Kirill Serebrennikov has been under house arrest, with no access to a phone or the internet for two years. But that hasn't stopped him from preparing to launch a modern take on Verdi's Nabucco in Hamburg on Sunday.
Russian director Kirill Serebrennikov's new opera will premiere in the German city of Hamburg on Sunday without the controversial dramatist, as he remains under house arrest in Moscow.
The film, ballet and theater director was confined to his house without phone or internet two years ago on charges that he and three colleagues embezzled around €1.8 million ($2 million) in public funds. He denies the allegations. Supporters have said his legal trouble is an attempt to silence an outspoken defender of freedom of expression.
In a reworking of Verdi's Nabucco, Serebrennikov's opera depicts the 2015 influx of refugees that sparked populism and Islamaphobic anger in Europe, including the anti-Islam Pegida street marches in Dresden.
He transposed the biblical story of the Hebrews in Babylon to the United Nations in New York. The production also takes aim at a rise in nationalism, with the historical character Nabucco elected under the motto "Assyria First."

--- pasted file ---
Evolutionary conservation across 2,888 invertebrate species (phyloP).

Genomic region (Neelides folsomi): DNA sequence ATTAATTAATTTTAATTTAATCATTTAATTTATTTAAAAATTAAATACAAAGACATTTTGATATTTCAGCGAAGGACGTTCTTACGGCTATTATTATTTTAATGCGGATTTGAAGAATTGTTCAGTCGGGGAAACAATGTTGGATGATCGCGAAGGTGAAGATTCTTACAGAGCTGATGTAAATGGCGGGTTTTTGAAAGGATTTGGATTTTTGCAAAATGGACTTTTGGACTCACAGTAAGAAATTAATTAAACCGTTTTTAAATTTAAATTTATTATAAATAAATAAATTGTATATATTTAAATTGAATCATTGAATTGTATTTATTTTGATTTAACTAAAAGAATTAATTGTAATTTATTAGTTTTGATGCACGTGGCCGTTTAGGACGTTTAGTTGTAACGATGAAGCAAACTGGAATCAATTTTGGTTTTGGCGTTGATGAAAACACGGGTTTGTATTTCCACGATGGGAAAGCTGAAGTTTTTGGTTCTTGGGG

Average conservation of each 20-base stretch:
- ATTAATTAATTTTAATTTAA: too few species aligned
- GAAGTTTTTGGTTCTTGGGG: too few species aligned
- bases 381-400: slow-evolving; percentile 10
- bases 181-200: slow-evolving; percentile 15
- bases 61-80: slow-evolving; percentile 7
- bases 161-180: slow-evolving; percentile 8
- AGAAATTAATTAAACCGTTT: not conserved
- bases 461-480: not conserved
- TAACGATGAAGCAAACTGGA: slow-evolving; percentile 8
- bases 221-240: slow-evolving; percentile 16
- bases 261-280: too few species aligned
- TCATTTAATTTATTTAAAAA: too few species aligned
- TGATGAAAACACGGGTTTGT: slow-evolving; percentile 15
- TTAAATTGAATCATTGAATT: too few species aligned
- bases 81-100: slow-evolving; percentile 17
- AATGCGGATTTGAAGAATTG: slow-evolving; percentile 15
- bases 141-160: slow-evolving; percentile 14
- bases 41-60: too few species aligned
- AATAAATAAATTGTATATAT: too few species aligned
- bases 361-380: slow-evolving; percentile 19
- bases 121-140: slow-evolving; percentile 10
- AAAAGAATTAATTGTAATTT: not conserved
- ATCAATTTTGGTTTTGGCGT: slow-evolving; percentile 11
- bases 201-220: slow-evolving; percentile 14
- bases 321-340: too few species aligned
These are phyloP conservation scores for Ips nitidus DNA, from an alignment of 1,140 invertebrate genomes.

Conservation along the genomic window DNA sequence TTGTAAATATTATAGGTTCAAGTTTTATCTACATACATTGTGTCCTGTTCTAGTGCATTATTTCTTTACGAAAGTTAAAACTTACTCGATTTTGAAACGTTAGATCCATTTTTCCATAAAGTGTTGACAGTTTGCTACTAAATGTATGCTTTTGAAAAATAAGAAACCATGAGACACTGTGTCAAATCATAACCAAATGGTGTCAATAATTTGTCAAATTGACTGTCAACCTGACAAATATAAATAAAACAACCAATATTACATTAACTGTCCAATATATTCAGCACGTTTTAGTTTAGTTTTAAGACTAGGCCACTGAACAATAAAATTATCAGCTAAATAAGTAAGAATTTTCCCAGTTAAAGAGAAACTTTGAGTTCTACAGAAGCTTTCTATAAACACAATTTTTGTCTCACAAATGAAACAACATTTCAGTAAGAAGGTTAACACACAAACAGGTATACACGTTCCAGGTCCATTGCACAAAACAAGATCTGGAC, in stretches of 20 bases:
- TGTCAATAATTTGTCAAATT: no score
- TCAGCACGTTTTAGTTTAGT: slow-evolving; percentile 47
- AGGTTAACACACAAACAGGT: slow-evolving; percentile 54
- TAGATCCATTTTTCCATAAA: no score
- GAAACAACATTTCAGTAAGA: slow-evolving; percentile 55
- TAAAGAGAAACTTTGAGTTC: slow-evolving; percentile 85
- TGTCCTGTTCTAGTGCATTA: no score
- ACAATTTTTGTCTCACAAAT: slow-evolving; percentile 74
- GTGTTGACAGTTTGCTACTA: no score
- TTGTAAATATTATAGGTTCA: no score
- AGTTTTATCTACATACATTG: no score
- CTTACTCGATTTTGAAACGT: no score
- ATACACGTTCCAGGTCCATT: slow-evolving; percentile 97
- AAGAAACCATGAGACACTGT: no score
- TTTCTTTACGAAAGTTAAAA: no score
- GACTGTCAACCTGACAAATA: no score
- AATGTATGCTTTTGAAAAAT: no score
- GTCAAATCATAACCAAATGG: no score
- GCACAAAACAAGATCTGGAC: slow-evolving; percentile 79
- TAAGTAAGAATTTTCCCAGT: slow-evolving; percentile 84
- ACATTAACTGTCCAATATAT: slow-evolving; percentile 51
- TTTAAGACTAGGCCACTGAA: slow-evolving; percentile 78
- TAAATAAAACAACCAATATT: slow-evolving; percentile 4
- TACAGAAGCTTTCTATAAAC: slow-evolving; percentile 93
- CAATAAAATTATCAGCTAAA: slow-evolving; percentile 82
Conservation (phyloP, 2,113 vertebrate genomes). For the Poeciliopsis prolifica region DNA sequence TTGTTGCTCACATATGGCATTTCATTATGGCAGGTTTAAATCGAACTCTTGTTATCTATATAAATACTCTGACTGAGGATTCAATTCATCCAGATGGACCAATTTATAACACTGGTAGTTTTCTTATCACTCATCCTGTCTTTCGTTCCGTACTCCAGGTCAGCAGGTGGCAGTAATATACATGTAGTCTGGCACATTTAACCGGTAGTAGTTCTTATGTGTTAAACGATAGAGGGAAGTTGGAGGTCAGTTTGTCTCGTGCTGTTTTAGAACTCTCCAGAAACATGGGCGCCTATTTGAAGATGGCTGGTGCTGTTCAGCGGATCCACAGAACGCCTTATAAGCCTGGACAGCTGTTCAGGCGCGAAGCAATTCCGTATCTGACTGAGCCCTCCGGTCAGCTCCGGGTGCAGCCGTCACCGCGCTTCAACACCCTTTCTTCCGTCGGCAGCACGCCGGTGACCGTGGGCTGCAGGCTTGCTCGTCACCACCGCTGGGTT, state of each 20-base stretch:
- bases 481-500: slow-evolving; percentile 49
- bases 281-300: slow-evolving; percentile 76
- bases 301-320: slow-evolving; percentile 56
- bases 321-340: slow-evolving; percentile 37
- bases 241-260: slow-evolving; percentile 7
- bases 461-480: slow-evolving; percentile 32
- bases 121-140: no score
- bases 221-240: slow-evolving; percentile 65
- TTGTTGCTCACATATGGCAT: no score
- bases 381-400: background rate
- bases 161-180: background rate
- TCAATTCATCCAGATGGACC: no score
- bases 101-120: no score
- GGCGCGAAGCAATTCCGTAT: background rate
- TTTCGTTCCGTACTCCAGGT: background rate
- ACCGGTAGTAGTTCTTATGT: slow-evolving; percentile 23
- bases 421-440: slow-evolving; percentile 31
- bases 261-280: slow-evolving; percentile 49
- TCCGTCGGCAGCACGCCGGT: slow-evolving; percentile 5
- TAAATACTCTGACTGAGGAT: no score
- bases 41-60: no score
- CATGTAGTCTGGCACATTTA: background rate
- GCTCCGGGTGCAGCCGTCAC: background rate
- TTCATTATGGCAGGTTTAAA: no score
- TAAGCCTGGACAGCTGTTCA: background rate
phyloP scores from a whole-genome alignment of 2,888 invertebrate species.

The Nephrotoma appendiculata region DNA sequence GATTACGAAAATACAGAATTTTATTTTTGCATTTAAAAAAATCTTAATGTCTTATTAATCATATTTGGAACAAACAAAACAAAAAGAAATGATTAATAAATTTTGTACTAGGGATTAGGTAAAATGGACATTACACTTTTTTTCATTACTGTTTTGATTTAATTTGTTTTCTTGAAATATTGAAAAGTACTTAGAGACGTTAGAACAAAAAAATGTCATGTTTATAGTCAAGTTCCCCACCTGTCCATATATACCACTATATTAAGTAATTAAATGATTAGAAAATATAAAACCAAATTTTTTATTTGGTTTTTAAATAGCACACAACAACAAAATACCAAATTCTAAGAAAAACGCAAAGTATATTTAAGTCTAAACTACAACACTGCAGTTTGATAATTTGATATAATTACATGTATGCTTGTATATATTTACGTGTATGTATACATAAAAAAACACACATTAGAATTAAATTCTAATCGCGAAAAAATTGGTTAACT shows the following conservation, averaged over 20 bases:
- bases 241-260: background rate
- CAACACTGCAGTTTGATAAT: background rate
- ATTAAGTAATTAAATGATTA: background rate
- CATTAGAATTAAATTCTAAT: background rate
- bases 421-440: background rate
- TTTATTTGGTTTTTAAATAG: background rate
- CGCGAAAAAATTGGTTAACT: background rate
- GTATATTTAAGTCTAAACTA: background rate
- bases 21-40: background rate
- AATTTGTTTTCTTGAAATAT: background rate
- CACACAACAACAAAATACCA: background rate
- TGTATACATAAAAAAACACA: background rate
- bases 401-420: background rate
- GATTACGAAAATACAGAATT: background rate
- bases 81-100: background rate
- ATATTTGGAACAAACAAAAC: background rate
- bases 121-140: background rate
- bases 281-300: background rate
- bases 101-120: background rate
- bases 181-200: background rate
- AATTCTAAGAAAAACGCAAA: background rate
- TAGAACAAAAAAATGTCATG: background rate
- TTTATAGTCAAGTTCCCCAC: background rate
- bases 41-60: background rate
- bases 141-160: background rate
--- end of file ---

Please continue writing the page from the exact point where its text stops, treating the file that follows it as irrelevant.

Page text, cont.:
Serebrennikov directed the production of the work by exchanging filmed rehearsals and his comments via USB data sticks.
Thirty-five refugees have been hired to play as part of the biblical "slave choir."
While actors from Serebrennikov's film "Leto" attended the opening, he was under house arrest in Moscow
All tickets for the first season sold out early, but a second season has been slated for September.
Nabucco is the third work Serebrennikov has directed from a distance. His 2018 film Leto also opened at the Cannes festival without him.
Serebrennikov's work often deals with sensitive topics such as homosexuality and the power of the church, running counter to ideas of a homogenous Russia dominated by orthodox conservatism.